Now after observing LeBron James for the last decade, my thought on his latest retreat is simple. His effort Tuesday, and arguably Sunday as well, bookended by his comments that followed looked to me like a 25-year old kid that is completely overwhelmed with the decisions he has allowed to loom as large as they have, and he’s way more vulnerable at the moment than he ever thought possible. He won’t admit this, but beyond being consumed by the questions of where to take his career next season, I believe he’s also questioning his ability to live up to the hype of becoming a champion.
It wasn’t too long ago that the unprecedented hype of which accompanied him into the NBA seemed so completely unattainable. Unattainable that is, until he attained it. Well most of it anyways. However now, in that seventh season with this team which is certainly deep enough, certainly talented enough, and certainly structured to win an NBA title, he looks and sounds to me like a person playing in desperate fear of failure. But what’s worse, instead of facing that fear straight on, he’s allowing voices and influences outside his inner circle to confuse and convince him that all this losing is not his fault. He has allowed his legacy to fall prey to the worldwide power brokers of basketball, who’ve sold him on an idea that he can’t win big here. Maybe those guys were sitting courtside Tuesday, maybe they weren’t. But the fact is, this losing, and the fashion by which he’s doing it, is entirely and completely his fault at the moment.
And to be clear, sure I’m worried the Cavaliers may not reach the pinnacle they seemed destined to at least climb this season, and sure, I don’t want him to leave next year either. But to be honest, I’m also worried about LeBron. Probably shouldn’t be, I’m sure he’s not worried about me, but the thing is, for the last decade, I have been an admirer, supporter, and fan of not just LeBron James the basketball mega-star, but LeBron James the person. Way before he ever was a Cavalier, I was pulling for the kid from Northeast Ohio, just like we all were. We took pride in the fact that he was from our community, he was our guy…is our guy. And beyond the losing of these last two games, and the subsequent sky is falling in Cleveland sports reaction, I believe the some of that anger we heard, read, and verbalized from Cleveland fans is in part rooted in that pride we have for the kid.
So as for those outside influences I referred to earlier? We’ll I don’t believe they’re coming from his inner circle…and when Brian Windhorst said on KNR yesterday that he asked people close to LeBron from within his camp what’s wrong and they replied with hallow eyes to say they didn’t know…I believe they don’t know. Only LeBron does, however I believe, like a lot of us out there listening and reading the reactions since, that somebody else has found their way into the ear of LeBron James, and he’s opened himself up to their influences. Now before it seems I’m getting carried away here with conspiracy theories involving coaches, Chicago’s, and shoe companies, let me be clear that I’m not. All I’m saying is that the LeBron James we’re watching, listening too, and questioning right now, is not the same guy we’ve been watching all along. What we’re seeing right now, I believe, is a young kid that’s getting played. If he looks vulnerable to a guy like me, I’m sure he looks vulnerable to guys that make a living on capitalizing on those sorts of things. Fact is, the words he’s using are not thoughts he’s ever put together publicly before. This reference to his own “spoiling greatness” sounds as ridiculous attributing to him as it does coming out of his mouth. And I want the old ‘Bron ‘Bron back…want him back tonight.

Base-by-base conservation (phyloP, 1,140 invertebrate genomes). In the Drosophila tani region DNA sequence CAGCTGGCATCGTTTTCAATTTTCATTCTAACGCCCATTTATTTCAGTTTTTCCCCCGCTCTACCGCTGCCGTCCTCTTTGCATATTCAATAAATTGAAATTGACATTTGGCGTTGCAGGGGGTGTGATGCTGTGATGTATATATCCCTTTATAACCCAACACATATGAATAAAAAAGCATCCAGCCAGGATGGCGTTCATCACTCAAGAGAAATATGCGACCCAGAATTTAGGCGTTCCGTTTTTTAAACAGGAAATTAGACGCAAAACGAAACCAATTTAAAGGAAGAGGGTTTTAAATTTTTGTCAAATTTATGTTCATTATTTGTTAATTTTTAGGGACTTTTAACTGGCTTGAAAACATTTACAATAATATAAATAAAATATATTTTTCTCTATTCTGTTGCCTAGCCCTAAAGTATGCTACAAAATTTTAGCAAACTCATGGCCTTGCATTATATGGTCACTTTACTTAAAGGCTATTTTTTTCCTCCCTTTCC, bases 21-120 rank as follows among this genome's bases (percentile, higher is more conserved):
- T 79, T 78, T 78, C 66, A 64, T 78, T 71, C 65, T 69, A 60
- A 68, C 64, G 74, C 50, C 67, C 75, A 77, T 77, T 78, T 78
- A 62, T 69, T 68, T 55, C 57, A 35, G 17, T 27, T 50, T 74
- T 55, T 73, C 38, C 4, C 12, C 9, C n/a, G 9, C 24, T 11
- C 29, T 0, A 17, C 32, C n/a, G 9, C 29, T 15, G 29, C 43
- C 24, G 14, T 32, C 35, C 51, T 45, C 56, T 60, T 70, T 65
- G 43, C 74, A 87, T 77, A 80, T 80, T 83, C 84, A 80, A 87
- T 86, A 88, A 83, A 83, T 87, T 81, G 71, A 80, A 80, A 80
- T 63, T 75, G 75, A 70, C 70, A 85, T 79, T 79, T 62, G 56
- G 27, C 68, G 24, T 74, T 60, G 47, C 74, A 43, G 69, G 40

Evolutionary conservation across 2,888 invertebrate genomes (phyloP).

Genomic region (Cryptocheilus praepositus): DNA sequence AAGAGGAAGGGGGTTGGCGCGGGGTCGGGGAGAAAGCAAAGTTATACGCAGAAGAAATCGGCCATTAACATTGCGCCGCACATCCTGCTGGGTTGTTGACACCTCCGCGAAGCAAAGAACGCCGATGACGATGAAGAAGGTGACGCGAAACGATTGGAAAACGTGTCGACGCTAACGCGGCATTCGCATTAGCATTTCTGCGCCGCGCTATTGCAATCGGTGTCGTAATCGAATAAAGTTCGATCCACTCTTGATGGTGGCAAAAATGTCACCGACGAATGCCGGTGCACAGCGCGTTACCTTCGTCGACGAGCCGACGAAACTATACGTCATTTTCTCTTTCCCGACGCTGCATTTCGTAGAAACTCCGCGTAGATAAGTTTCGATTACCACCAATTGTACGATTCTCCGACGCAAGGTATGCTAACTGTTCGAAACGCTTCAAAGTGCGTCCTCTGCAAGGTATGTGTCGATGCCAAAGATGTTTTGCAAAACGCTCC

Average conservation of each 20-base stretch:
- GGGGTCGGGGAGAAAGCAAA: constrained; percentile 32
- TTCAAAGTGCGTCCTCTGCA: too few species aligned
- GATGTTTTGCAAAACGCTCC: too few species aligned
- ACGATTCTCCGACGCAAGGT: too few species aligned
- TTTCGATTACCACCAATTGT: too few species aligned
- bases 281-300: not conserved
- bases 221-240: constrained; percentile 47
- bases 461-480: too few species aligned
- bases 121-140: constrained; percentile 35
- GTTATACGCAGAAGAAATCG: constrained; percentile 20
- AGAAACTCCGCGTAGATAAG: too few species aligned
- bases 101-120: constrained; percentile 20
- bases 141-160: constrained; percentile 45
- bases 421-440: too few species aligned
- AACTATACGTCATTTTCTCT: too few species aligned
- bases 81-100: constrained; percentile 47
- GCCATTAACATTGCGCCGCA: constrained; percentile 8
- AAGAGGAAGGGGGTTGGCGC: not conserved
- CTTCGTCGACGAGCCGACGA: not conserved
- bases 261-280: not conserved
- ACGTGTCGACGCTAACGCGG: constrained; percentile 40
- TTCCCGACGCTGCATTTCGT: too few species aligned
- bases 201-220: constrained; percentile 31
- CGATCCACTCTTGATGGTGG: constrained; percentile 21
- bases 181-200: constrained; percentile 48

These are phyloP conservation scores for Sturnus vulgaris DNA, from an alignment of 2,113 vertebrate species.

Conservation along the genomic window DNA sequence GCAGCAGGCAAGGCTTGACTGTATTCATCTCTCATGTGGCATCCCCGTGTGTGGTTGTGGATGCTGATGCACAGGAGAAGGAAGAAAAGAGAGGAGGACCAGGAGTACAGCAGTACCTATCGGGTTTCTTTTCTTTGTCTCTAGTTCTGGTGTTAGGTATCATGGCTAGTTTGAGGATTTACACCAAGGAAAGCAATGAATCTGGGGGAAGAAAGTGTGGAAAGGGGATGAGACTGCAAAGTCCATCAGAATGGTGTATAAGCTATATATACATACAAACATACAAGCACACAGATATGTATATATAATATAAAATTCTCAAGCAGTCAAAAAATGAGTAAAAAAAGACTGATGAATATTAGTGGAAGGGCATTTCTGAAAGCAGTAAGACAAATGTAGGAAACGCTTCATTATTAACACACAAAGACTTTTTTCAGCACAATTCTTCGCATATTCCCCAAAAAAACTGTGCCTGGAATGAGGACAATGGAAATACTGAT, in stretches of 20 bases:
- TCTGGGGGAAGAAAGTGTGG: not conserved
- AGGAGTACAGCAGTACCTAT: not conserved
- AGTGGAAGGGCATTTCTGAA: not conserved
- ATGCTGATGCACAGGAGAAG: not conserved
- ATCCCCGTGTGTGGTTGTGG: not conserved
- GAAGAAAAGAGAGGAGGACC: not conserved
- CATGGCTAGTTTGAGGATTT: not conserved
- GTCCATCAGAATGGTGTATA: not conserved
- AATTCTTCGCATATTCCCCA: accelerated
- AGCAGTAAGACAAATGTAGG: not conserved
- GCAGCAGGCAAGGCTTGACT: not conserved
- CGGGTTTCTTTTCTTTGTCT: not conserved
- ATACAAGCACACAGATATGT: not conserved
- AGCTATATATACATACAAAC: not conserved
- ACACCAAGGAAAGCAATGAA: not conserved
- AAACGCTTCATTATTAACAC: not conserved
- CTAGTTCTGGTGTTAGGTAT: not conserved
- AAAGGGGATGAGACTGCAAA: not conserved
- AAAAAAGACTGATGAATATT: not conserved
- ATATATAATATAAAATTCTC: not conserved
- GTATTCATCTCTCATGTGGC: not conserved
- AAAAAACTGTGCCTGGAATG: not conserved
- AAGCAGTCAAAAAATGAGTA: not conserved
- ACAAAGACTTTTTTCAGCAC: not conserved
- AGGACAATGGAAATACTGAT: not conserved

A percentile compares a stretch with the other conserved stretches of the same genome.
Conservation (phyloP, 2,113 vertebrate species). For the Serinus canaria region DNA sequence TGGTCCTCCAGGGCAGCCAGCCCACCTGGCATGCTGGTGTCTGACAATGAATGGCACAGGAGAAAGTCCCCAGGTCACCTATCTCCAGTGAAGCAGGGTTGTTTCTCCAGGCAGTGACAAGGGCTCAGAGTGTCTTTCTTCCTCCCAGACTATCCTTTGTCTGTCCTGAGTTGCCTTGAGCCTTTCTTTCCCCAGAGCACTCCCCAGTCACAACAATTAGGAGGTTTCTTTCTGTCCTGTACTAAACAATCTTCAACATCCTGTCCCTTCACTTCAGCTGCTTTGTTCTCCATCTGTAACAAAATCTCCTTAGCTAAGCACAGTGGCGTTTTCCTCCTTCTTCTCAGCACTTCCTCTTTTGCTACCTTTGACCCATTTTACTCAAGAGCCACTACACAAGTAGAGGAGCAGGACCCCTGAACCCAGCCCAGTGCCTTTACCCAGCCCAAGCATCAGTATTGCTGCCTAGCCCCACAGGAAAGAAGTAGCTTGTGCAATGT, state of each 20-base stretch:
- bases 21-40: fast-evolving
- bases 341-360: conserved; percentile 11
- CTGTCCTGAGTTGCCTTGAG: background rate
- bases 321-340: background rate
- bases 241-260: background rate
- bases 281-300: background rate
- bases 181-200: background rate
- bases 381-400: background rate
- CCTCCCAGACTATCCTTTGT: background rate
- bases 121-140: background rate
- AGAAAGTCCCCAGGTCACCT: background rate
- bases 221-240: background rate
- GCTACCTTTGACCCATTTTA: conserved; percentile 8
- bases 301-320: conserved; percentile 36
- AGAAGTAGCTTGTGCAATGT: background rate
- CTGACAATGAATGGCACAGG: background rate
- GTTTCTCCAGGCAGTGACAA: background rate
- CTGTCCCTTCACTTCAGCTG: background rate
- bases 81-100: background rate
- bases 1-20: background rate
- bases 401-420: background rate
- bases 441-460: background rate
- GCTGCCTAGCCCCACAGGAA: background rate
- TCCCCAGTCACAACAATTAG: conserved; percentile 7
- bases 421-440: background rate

So what I hope for right now – on the morning of Game Six – is that somebody close to him can talk to him. I hope they can convince him to get it together, I hope they can convince him to compete. And I hope when they talk to him, they make it clear that basketball’s history will forget guys like Mike Brown as quickly as they forget that Doug Collins coached MJ. I hope it becomes clear to him quickly that this is about one guy right now, and that guy is LeBron James. If not, I hope he realizes it himself before this season ends prematurely tonight. But more than all that, I hope he responds for himself tonight in both tonight’s game, and the games that could follow. Because if he doesn’t, what he will inevitably have done is begun to allow someone else to write his legacy for him. And if he continues to do that, the ending to that story may read more similar to the tale of Tracy and Vince than that of Larry and Mike.
Here’s hoping he’s LeBron James tonight, the 25-year best player in the world…the whole truth and nothing but the truth from right down the road in Akron…the guy we always knew he was. We need him to be that tonight, and so does he.